© Khunaspix Dreamstime.

Global male grooming brand Gillette has claimed Singapore’s fastest e-commerce delivery record.

Delivering 200 razors in one hour and 45 minutes after a sales window of two minutes and 11 seconds, it goes into the Singapore Book of Records as the “Fastest E-Commerce Redemption and Delivery of 200 products”.

The record attempt was assisted by last-mile delivery service Ninja Logistics, founded in 2014 and operating under the brand Ninja Van.

With the boom in e-commerce across Asia, Singapore-based Ninja Van is capitalising on a growing demand for same-day deliveries while challenging traditional logistics and supply chain models.

According to co-founder and chief executive Lai Chang Wen, its proprietary technology allows them to keep costs as low as possible by optimising routes for a single journey.

“Our API-centric [Application Programming Interface] application is built to compute capacity checks and optimize vehicle routes. Each order has its own pickup and delivery waypoints, allowing us to group multiple waypoints in the same vicinity to a single route,” he told The Loadstar.

Asia-Pacific now accounts for 35% of the global B2C e-commerce market, with a total value of over US$1.5trn. And as consumer retail spending online rose in Asia, there has been a proliferation of logistics and last-mile delivery start-ups across the region.

Indeed, although entrepreneurship and tech start-ups are now commonplace in hot-spots such as Singapore, Hong Kong and Shanghai – and across multiple industries – the e-commerce logistics sector seems to be an especially strong growth market for mobile and cloud technology applications and the start-ups pioneering them.

Founded in July 2013, Hong Kong startup GoGoVan led the way with its Uber-like app for vans, which matches freelance drivers with businesses or individuals in need of transport. GoGoVan is now valued at US$300m and has a presence in 15 cities across five countries.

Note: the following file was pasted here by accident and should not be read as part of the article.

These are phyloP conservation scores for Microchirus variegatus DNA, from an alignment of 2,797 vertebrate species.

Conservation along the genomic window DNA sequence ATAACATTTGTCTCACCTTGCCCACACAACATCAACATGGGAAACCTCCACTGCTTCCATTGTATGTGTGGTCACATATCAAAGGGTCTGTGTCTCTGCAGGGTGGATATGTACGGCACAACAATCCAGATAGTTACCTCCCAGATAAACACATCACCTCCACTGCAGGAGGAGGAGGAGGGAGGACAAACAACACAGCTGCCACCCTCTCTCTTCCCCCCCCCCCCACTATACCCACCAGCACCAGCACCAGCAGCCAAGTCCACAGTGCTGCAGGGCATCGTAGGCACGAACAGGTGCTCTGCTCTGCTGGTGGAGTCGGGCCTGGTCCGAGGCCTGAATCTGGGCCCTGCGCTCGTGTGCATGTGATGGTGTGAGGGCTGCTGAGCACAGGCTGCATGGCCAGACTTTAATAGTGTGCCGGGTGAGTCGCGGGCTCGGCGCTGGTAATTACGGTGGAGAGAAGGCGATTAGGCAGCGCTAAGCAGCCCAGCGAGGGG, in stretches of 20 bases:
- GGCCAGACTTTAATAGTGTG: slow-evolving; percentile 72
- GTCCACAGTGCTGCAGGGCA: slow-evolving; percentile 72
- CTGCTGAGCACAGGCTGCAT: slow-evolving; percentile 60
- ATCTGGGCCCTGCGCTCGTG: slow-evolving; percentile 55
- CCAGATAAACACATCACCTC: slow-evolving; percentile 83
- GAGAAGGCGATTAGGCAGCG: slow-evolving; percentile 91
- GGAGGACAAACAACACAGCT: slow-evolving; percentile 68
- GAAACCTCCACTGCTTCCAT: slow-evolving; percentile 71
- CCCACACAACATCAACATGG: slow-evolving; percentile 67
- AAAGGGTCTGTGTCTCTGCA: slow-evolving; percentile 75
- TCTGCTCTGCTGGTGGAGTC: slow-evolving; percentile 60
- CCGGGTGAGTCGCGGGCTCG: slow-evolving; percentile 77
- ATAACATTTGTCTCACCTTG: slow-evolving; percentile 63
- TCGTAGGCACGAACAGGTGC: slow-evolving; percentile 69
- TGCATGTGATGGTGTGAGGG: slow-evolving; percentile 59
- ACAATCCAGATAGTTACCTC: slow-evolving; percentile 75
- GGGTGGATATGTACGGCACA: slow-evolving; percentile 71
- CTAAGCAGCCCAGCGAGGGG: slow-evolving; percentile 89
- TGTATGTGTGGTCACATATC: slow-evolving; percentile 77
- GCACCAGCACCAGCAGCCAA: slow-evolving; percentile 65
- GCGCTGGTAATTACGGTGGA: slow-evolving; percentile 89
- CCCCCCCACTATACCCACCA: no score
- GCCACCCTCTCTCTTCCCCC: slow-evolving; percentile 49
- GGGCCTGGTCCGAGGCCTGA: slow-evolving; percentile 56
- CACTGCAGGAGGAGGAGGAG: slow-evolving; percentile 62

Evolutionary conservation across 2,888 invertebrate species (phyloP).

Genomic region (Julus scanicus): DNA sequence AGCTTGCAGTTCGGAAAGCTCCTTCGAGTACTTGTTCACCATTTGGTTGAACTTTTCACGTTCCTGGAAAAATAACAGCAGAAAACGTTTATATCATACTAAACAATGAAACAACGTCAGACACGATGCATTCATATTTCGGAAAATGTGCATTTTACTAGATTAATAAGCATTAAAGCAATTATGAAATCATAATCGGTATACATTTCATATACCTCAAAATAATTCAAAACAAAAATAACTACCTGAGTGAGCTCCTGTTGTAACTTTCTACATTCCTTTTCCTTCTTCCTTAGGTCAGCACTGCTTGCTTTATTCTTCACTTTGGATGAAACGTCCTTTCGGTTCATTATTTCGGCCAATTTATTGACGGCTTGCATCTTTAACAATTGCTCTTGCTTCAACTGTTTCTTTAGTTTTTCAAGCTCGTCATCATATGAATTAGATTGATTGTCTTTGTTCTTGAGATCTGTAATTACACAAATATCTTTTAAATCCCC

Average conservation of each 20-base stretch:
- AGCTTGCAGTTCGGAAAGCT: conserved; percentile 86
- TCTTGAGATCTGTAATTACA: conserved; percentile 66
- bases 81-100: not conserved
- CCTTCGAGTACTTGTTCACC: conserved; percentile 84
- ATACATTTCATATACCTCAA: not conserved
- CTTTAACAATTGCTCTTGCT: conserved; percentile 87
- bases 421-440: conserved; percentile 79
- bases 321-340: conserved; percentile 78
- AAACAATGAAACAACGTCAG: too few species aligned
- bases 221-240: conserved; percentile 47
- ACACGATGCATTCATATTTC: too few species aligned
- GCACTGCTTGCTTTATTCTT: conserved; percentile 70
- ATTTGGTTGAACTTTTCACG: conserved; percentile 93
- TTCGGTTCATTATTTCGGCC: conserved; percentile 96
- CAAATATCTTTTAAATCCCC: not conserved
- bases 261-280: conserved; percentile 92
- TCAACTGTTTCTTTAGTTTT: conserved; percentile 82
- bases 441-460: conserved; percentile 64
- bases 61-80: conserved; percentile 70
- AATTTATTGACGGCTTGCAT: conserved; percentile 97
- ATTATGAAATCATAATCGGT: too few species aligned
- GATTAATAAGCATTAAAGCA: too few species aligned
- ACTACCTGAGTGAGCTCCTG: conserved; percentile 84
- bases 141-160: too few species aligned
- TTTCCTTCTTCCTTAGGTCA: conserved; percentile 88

Meanwhile, newcomers Easy Ship and Beequick are looking to make their mark. Hong Kong’s Easy Ship offers solutions to streamline the fragmented and unstructured cross-border e-commerce logistics sector by providing a single end-to-end solution for pick-up, packing, labelling, shipping, and tracking.

“Our main targets are online traders, selling on Ebay, Amazon, Alibaba, that every day receive orders from all over the world, and want to save time and money outsourcing the shipping and handling,” Easy Ship co-founder Tommaso Tamburnotti told Tech in Asia.

Beijing based Beequick specialises in one-hour-or-less grocery deliveries. Founded in May last year and now said to be worth US$200m, it utilises local convenience stores to find the nearest vendor with a customer’s order, delivering 10,000 daily orders across five major Chinese cities.

Tony Zhang, founder and ceo, said rather than challenging traditional logistics companies Beequick worked closely with suppliers to create new supply chain efficiencies.

Clearly speed of delivery in e-commerce is a critical component for merchants. Ninja Van chief executive Lai Chang Wen explained how his company found a gap in the market that traditional last-mile logistics models have struggled to fill.

“We built a hybrid network that combines traditional hub and spoke with a localised fleet. Vehicles are resupplied with same-day parcels, thus enabling same-day deliveries in a most cost-efficient manner,” Mr Lai said.

The next challenge could be conquering South-east Asia’s flourishing but less logistically developed markets. For example, although Ninja Van plans to expand into Malaysia (and eventually Indonesia) Mr Lai is well aware of the challenges, compared with operating in a city state like Singapore.

“Being a larger country, delivery points are spread further, impeding delivery efficiency. As vehicle routing plays an important part in our operation, we have to adapt the system to its geography.”

Comment on this article

You must be logged in to post a comment.